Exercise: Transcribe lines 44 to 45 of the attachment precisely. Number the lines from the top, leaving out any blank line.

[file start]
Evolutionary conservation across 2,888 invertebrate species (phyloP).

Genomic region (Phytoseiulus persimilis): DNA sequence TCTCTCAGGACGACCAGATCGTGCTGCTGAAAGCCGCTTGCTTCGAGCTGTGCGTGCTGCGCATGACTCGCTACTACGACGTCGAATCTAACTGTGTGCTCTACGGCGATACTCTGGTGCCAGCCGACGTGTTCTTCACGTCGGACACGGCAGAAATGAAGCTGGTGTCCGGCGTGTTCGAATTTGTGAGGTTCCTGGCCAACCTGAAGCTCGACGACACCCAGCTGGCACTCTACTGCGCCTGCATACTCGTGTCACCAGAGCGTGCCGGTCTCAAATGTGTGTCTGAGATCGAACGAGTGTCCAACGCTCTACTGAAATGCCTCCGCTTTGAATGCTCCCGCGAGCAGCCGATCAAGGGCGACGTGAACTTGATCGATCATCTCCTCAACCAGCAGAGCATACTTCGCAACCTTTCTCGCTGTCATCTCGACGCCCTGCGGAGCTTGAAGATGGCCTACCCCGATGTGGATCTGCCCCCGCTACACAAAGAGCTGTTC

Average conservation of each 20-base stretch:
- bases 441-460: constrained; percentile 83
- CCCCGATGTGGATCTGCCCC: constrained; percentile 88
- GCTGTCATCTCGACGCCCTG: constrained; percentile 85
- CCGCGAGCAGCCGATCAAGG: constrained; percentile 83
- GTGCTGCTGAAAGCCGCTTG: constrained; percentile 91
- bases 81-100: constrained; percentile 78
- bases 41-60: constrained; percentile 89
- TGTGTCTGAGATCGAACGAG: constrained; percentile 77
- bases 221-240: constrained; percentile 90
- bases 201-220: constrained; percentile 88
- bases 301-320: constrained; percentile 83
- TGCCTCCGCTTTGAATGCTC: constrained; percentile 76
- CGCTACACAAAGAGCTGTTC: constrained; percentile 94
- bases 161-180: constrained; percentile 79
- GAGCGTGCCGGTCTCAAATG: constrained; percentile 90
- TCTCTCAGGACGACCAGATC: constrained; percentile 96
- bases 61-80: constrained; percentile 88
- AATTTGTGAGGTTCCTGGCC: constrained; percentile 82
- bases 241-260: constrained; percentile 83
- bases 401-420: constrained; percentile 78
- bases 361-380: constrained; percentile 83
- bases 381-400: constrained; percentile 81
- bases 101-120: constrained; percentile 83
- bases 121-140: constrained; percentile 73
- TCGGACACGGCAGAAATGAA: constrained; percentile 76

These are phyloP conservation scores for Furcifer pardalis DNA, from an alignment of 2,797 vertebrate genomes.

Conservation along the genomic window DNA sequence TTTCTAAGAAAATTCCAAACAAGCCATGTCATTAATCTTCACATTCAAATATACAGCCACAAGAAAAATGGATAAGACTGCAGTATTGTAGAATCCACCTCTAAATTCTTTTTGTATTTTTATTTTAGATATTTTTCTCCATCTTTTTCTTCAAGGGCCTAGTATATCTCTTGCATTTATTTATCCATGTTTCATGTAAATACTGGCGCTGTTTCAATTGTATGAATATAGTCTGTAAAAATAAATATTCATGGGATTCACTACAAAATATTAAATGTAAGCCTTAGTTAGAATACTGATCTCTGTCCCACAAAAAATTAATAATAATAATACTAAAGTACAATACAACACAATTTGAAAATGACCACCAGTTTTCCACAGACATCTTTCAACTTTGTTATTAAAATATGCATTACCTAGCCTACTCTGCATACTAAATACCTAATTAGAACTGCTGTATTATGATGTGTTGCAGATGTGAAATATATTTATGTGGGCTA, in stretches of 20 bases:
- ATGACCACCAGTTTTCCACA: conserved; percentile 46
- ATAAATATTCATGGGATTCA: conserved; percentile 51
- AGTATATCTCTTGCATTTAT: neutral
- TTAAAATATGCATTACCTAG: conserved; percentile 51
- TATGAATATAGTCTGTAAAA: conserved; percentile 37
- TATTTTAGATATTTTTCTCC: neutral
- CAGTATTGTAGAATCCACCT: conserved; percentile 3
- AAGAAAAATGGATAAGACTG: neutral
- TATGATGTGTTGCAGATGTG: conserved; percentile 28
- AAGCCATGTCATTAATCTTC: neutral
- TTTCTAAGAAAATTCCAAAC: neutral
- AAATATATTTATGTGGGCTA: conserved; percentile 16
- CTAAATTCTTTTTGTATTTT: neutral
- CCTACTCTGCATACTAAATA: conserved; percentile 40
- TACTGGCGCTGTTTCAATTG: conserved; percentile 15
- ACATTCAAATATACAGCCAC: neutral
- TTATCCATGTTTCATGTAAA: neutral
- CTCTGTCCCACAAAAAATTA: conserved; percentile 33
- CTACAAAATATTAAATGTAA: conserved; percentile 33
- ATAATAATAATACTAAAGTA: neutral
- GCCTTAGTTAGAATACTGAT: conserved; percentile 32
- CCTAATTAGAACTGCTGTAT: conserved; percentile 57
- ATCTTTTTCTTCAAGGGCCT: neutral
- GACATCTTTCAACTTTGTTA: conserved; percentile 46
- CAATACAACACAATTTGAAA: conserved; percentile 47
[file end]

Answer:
- CCTACTCTGCATACTAAATA: conserved; percentile 40
- TACTGGCGCTGTTTCAATTG: conserved; percentile 15